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DuPont Pompton Lakes
Air Modeling Frequently Asked Questions (FAQs)

The following FAQs pertain to the April 2010 NJDEP report entitled “Tetrachloroethylene (PCE) and Trichloroethylene (TCE) Air Dispersion Modeling and Risk Assessment, Pompton Lakes, Passaic County, April 2010[pdf]: The report, in its entirety, can be viewed at


Were TCE and PCE levels from inside the homes used to model emission rates for the sub-slab systems?

The air modeling considered three sources of PCE and TCE: 1) the permitted air stripper at the DuPont facility, 2) vapors coming off the groundwater which are emitted through the soils throughout the plume area and, 3) the samples that detected PCE and TCE out of the 335 ambient (outside) air samples, modeled as stack emissions.  All three sources modeled used conservative assumptions and the assessment shows there is negligible cancer and non-cancer risk.   In fact, the emissions calculations coming from groundwater through soils fully account for the entire off site groundwater plume contribution to the vapors in the outside air. To be very conservative the ambient air samples were also used to provide an additive emission factor.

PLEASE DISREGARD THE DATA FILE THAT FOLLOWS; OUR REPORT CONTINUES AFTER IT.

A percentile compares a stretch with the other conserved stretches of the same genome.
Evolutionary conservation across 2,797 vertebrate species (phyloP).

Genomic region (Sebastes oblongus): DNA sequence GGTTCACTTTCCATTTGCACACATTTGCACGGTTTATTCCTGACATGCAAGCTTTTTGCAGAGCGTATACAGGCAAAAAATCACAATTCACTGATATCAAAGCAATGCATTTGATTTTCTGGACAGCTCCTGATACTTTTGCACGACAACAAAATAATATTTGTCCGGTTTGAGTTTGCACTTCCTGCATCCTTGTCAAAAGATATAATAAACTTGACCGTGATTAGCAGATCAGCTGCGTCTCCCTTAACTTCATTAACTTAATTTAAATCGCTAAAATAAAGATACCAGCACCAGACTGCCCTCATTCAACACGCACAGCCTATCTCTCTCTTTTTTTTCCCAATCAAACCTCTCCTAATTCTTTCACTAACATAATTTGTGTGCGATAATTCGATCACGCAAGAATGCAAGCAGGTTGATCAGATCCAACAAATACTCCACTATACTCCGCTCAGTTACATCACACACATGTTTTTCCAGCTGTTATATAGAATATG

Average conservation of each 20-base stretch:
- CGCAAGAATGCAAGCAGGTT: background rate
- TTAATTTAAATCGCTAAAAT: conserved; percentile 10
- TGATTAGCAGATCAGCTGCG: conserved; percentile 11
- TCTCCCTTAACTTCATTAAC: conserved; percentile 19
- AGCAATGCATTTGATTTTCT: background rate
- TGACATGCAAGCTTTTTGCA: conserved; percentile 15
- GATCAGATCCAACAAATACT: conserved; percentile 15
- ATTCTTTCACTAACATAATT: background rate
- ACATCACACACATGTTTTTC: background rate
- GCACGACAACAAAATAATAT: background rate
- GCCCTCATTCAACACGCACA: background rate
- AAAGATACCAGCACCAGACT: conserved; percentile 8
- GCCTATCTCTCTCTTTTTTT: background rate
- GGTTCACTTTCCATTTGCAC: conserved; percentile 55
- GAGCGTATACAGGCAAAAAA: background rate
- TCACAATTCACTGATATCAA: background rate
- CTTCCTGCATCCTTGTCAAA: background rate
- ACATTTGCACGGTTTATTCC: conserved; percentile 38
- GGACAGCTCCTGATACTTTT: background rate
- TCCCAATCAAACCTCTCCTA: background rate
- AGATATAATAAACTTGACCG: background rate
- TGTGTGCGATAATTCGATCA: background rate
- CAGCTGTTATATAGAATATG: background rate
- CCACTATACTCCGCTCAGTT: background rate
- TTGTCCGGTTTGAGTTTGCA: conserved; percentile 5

Were sub-slab soil gas levels from beneath the slabs of the homes tested used to model emission rates for the vapor mitigation systems?

As subslab soil gas levels do not represent a continual source of air contamination at the concentrations measured under the homes, they were not used to conduct the air dispersion modeling and risk assessment. However, subslab soil gas levels under homes in the ground water plume area remain elevated and therefore a potential source of indoor air contamination.  For this reason the NJDEP, EPA, New Jersey Department of Health and the Agency for Toxic Substances and Disease Registry have consistently recommended the installation of vapor mitigation systems in homes located over the groundwater plume.

Under “Modeling Methodology” the report states that “Rural dispersion coefficients were assumed."  What is that and does it account for atmospheric inversions?

Dispersion coefficients are determined based on land use and population density.  In this case, rural dispersion modeling applied.  This modeling does account for atmospheric inversions. The meteorological data used for this model is used for pollutant permitting and air toxic assessments in northeast New Jersey.  In addition ambient air data continues to be collected and evaluated as part of the DuPont investigation.


DuPont - Pompton Lakes Works
Pompton Lakes, Passaic County
PI# 007411

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